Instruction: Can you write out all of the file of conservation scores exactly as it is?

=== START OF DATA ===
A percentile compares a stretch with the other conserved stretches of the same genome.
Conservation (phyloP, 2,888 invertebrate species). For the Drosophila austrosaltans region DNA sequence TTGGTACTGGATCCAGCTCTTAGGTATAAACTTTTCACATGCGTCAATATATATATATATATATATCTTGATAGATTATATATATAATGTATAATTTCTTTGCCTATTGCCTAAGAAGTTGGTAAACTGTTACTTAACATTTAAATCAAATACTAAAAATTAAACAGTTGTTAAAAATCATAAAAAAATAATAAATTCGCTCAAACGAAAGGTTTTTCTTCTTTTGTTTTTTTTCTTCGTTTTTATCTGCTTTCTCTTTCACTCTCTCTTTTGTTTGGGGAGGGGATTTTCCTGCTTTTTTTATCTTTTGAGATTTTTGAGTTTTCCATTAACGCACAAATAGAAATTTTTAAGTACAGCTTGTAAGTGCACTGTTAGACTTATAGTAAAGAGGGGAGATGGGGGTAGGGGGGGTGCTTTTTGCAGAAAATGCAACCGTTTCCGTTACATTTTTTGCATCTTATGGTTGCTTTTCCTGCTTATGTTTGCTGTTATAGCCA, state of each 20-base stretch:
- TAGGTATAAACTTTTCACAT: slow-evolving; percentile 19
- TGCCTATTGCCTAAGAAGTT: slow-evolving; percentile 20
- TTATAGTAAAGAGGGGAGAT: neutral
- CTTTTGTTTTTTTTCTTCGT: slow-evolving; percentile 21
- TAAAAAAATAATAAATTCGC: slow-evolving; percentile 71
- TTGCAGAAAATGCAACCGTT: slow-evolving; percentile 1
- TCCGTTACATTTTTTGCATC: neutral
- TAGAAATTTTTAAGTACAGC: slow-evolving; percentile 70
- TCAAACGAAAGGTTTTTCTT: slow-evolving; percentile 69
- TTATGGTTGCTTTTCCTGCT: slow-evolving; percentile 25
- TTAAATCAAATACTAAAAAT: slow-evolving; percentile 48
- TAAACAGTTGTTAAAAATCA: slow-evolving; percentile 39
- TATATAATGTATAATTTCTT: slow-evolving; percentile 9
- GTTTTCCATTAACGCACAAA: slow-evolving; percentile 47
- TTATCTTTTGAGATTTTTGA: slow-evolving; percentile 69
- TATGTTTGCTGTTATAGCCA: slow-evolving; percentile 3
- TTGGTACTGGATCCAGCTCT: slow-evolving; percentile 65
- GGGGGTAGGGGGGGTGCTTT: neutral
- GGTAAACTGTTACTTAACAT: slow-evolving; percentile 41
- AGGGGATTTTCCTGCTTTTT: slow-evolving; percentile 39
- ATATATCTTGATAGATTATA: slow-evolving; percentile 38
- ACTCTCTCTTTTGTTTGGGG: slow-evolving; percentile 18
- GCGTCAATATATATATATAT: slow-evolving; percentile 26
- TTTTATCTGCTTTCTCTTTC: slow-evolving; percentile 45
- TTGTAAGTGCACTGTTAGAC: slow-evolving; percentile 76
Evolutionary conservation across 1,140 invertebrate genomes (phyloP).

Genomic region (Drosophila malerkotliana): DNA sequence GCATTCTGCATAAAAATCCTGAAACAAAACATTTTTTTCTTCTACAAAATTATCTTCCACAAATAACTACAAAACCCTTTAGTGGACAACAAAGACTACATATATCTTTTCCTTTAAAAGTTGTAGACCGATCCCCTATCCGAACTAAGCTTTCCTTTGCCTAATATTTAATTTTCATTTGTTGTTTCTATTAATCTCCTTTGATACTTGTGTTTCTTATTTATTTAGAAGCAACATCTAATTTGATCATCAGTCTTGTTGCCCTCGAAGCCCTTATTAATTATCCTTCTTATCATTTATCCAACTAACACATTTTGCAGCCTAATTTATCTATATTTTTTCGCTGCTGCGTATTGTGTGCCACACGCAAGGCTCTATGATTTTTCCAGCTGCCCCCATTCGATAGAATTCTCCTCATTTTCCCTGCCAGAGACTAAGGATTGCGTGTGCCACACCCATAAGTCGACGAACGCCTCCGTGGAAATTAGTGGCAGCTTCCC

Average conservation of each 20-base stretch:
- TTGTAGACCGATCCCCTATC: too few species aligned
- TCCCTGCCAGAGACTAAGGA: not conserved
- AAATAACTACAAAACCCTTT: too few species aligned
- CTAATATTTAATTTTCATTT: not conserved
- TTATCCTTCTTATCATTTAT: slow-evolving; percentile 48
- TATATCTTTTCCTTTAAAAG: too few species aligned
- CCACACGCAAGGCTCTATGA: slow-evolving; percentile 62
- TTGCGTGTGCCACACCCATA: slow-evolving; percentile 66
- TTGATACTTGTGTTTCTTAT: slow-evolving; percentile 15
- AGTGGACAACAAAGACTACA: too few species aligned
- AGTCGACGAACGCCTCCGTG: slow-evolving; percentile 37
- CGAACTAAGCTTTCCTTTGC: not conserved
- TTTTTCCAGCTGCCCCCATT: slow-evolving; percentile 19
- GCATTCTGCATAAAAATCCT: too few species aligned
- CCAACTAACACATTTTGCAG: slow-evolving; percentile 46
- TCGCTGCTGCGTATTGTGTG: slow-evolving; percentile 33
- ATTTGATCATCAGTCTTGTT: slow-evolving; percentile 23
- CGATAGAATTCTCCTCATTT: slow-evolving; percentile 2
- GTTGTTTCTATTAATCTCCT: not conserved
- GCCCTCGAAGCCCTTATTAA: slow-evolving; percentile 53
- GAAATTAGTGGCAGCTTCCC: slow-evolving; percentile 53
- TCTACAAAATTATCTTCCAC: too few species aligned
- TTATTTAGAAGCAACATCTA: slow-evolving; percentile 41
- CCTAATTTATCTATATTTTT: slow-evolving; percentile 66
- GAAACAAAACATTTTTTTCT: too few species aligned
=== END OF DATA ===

A percentile compares a stretch with the other conserved stretches of the same genome.
Conservation (phyloP, 2,888 invertebrate species). For the Drosophila austrosaltans region DNA sequence TTGGTACTGGATCCAGCTCTTAGGTATAAACTTTTCACATGCGTCAATATATATATATATATATATCTTGATAGATTATATATATAATGTATAATTTCTTTGCCTATTGCCTAAGAAGTTGGTAAACTGTTACTTAACATTTAAATCAAATACTAAAAATTAAACAGTTGTTAAAAATCATAAAAAAATAATAAATTCGCTCAAACGAAAGGTTTTTCTTCTTTTGTTTTTTTTCTTCGTTTTTATCTGCTTTCTCTTTCACTCTCTCTTTTGTTTGGGGAGGGGATTTTCCTGCTTTTTTTATCTTTTGAGATTTTTGAGTTTTCCATTAACGCACAAATAGAAATTTTTAAGTACAGCTTGTAAGTGCACTGTTAGACTTATAGTAAAGAGGGGAGATGGGGGTAGGGGGGGTGCTTTTTGCAGAAAATGCAACCGTTTCCGTTACATTTTTTGCATCTTATGGTTGCTTTTCCTGCTTATGTTTGCTGTTATAGCCA, state of each 20-base stretch:
- TAGGTATAAACTTTTCACAT: slow-evolving; percentile 19
- TGCCTATTGCCTAAGAAGTT: slow-evolving; percentile 20
- TTATAGTAAAGAGGGGAGAT: neutral
- CTTTTGTTTTTTTTCTTCGT: slow-evolving; percentile 21
- TAAAAAAATAATAAATTCGC: slow-evolving; percentile 71
- TTGCAGAAAATGCAACCGTT: slow-evolving; percentile 1
- TCCGTTACATTTTTTGCATC: neutral
- TAGAAATTTTTAAGTACAGC: slow-evolving; percentile 70
- TCAAACGAAAGGTTTTTCTT: slow-evolving; percentile 69
- TTATGGTTGCTTTTCCTGCT: slow-evolving; percentile 25
- TTAAATCAAATACTAAAAAT: slow-evolving; percentile 48
- TAAACAGTTGTTAAAAATCA: slow-evolving; percentile 39
- TATATAATGTATAATTTCTT: slow-evolving; percentile 9
- GTTTTCCATTAACGCACAAA: slow-evolving; percentile 47
- TTATCTTTTGAGATTTTTGA: slow-evolving; percentile 69
- TATGTTTGCTGTTATAGCCA: slow-evolving; percentile 3
- TTGGTACTGGATCCAGCTCT: slow-evolving; percentile 65
- GGGGGTAGGGGGGGTGCTTT: neutral
- GGTAAACTGTTACTTAACAT: slow-evolving; percentile 41
- AGGGGATTTTCCTGCTTTTT: slow-evolving; percentile 39
- ATATATCTTGATAGATTATA: slow-evolving; percentile 38
- ACTCTCTCTTTTGTTTGGGG: slow-evolving; percentile 18
- GCGTCAATATATATATATAT: slow-evolving; percentile 26
- TTTTATCTGCTTTCTCTTTC: slow-evolving; percentile 45
- TTGTAAGTGCACTGTTAGAC: slow-evolving; percentile 76
Evolutionary conservation across 1,140 invertebrate genomes (phyloP).

Genomic region (Drosophila malerkotliana): DNA sequence GCATTCTGCATAAAAATCCTGAAACAAAACATTTTTTTCTTCTACAAAATTATCTTCCACAAATAACTACAAAACCCTTTAGTGGACAACAAAGACTACATATATCTTTTCCTTTAAAAGTTGTAGACCGATCCCCTATCCGAACTAAGCTTTCCTTTGCCTAATATTTAATTTTCATTTGTTGTTTCTATTAATCTCCTTTGATACTTGTGTTTCTTATTTATTTAGAAGCAACATCTAATTTGATCATCAGTCTTGTTGCCCTCGAAGCCCTTATTAATTATCCTTCTTATCATTTATCCAACTAACACATTTTGCAGCCTAATTTATCTATATTTTTTCGCTGCTGCGTATTGTGTGCCACACGCAAGGCTCTATGATTTTTCCAGCTGCCCCCATTCGATAGAATTCTCCTCATTTTCCCTGCCAGAGACTAAGGATTGCGTGTGCCACACCCATAAGTCGACGAACGCCTCCGTGGAAATTAGTGGCAGCTTCCC

Average conservation of each 20-base stretch:
- TTGTAGACCGATCCCCTATC: too few species aligned
- TCCCTGCCAGAGACTAAGGA: not conserved
- AAATAACTACAAAACCCTTT: too few species aligned
- CTAATATTTAATTTTCATTT: not conserved
- TTATCCTTCTTATCATTTAT: slow-evolving; percentile 48
- TATATCTTTTCCTTTAAAAG: too few species aligned
- CCACACGCAAGGCTCTATGA: slow-evolving; percentile 62
- TTGCGTGTGCCACACCCATA: slow-evolving; percentile 66
- TTGATACTTGTGTTTCTTAT: slow-evolving; percentile 15
- AGTGGACAACAAAGACTACA: too few species aligned
- AGTCGACGAACGCCTCCGTG: slow-evolving; percentile 37
- CGAACTAAGCTTTCCTTTGC: not conserved
- TTTTTCCAGCTGCCCCCATT: slow-evolving; percentile 19
- GCATTCTGCATAAAAATCCT: too few species aligned
- CCAACTAACACATTTTGCAG: slow-evolving; percentile 46
- TCGCTGCTGCGTATTGTGTG: slow-evolving; percentile 33
- ATTTGATCATCAGTCTTGTT: slow-evolving; percentile 23
- CGATAGAATTCTCCTCATTT: slow-evolving; percentile 2
- GTTGTTTCTATTAATCTCCT: not conserved
- GCCCTCGAAGCCCTTATTAA: slow-evolving; percentile 53
- GAAATTAGTGGCAGCTTCCC: slow-evolving; percentile 53
- TCTACAAAATTATCTTCCAC: too few species aligned
- TTATTTAGAAGCAACATCTA: slow-evolving; percentile 41
- CCTAATTTATCTATATTTTT: slow-evolving; percentile 66
- GAAACAAAACATTTTTTTCT: too few species aligned